"no significant resistance" from the core? Because the floors are hanging on the core and shell. The core and shell share the gravity load of the towers. A floor only holds up a floor. A floor fails essentially instantly when overloaded, the connections to the core and shell fail, essentially instantly. The falling towers will fall at about the rate/speed based on simple momentum transfer of falling debris adding mass at each floor in a gravity field. As seen, the core was stripped of floors, as nearly 70 stories of partial core remained standing for seconds, and failed because the lateral support was the shell which was ripped up by the mass of falling floors.This is not a rhetorical question. How does a structure that was designed to carry 250,000 tons provide "no significant resistance" when, let's say, 60,000 tons is dropped on it from about 10 feet?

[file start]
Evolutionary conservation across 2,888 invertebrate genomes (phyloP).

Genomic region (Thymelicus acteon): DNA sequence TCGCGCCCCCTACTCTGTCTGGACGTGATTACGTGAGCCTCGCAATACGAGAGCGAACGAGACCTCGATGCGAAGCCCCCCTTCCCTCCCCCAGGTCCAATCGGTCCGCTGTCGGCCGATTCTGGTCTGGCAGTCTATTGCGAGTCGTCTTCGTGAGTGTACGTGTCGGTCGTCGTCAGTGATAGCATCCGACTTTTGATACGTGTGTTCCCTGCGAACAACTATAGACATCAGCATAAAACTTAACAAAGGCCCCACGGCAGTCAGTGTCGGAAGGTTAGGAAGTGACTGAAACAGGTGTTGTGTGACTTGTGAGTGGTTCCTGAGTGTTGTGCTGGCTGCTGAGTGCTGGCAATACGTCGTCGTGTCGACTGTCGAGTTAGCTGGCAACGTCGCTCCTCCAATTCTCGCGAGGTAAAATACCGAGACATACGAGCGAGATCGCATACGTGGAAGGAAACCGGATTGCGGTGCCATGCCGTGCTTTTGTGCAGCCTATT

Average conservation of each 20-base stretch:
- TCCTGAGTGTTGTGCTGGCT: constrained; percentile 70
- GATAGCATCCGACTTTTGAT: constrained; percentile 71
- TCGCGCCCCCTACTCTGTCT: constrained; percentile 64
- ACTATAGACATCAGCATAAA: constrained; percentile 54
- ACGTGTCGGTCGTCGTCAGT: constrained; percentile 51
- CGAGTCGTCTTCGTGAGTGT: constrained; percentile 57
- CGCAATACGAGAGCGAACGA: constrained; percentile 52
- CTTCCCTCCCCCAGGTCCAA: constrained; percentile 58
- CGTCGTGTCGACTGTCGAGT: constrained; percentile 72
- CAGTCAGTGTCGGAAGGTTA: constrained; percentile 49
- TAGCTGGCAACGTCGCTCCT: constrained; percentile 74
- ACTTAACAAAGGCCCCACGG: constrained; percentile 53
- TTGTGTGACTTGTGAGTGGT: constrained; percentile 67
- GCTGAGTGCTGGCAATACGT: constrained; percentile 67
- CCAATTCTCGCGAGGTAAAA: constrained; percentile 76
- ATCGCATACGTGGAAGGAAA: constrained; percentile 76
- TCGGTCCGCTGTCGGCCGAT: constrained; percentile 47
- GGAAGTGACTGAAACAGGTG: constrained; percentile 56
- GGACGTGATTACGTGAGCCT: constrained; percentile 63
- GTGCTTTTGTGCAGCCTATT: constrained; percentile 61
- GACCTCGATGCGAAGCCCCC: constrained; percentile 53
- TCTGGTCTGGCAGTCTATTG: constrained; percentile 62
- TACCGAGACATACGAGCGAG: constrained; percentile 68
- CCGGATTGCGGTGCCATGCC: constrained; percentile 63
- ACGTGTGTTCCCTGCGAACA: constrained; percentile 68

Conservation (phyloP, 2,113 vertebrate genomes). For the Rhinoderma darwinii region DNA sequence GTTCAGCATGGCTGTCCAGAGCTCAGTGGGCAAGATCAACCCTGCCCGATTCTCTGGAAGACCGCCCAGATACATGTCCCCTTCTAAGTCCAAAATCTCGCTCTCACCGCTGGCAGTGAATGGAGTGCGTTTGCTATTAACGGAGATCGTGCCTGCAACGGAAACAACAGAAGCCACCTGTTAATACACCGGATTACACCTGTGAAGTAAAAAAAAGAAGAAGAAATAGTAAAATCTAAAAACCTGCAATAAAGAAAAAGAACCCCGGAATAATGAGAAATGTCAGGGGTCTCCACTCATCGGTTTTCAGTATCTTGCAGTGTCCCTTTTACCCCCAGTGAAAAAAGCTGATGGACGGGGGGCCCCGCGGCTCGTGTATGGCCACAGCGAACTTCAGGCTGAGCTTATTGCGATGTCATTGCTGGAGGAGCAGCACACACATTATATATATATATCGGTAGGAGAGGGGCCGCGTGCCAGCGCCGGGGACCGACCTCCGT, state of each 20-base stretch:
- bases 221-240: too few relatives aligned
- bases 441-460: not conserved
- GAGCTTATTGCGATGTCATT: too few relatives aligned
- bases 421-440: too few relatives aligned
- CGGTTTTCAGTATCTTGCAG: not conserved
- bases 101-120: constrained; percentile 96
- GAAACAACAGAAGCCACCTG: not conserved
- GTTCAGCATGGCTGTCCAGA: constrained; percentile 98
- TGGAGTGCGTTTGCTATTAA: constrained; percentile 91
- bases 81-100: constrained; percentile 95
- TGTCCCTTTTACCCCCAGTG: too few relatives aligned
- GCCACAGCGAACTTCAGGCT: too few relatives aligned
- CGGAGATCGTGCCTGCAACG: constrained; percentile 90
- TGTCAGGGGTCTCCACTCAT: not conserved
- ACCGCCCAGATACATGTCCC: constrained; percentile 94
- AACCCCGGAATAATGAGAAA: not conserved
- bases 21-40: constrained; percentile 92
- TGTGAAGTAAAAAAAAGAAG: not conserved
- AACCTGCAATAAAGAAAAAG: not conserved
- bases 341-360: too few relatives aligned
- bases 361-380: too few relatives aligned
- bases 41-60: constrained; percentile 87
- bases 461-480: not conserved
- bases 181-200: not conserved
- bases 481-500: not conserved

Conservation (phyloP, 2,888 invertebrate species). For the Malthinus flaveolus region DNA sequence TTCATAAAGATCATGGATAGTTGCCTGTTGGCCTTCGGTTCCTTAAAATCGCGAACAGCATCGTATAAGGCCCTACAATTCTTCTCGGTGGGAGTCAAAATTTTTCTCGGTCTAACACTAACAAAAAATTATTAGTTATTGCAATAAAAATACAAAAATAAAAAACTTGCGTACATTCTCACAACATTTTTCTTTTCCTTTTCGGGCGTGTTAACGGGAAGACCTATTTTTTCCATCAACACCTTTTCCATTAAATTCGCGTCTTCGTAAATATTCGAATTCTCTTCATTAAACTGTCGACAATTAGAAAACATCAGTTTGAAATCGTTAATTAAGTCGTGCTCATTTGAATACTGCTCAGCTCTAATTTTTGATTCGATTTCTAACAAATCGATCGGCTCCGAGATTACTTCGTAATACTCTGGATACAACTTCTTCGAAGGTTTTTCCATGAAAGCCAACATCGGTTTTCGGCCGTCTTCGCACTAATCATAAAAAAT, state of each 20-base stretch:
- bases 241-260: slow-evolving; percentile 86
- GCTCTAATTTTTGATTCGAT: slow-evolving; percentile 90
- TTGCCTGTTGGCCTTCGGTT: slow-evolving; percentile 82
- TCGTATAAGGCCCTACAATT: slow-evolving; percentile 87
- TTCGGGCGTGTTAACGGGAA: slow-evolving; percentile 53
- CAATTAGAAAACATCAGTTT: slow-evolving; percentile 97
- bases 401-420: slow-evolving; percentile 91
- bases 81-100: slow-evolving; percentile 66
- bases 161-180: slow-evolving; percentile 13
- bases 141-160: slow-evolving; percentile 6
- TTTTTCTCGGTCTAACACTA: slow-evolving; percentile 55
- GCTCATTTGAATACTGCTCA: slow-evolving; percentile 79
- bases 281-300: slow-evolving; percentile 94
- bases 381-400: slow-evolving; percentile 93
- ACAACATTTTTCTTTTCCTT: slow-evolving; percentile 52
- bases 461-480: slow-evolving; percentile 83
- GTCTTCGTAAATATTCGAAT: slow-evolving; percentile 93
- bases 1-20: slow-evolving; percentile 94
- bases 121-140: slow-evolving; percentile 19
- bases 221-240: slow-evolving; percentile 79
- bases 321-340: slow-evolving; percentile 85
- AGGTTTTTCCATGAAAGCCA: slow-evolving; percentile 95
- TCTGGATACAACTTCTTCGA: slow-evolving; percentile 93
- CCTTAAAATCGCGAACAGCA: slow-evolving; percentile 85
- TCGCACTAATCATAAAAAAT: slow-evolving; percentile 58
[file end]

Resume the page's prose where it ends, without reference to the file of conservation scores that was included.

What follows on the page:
I get that there were "chaotic interactions", so it's not just one solid mass falling on another. But "no significant resistance"? I mean, the cores were completely destroyed. How does a structure that was designed to carry 250,000 tons get completely destroyed by some fraction of that mass without prodividing significant resistance?
It sounds really strange to talk that way.
I know that's how it looked. But surely the structure that was actually destroyed by the falling debris significantly resisted it? Otherwise it would it not itself have been destroyed.
Like I say, this is not a rhetorical question. If you have the patience to explain it, please do.
https://www.nist.gov/world-trade-ce...on capacity-,(29,000,000 pounds,-) of a floor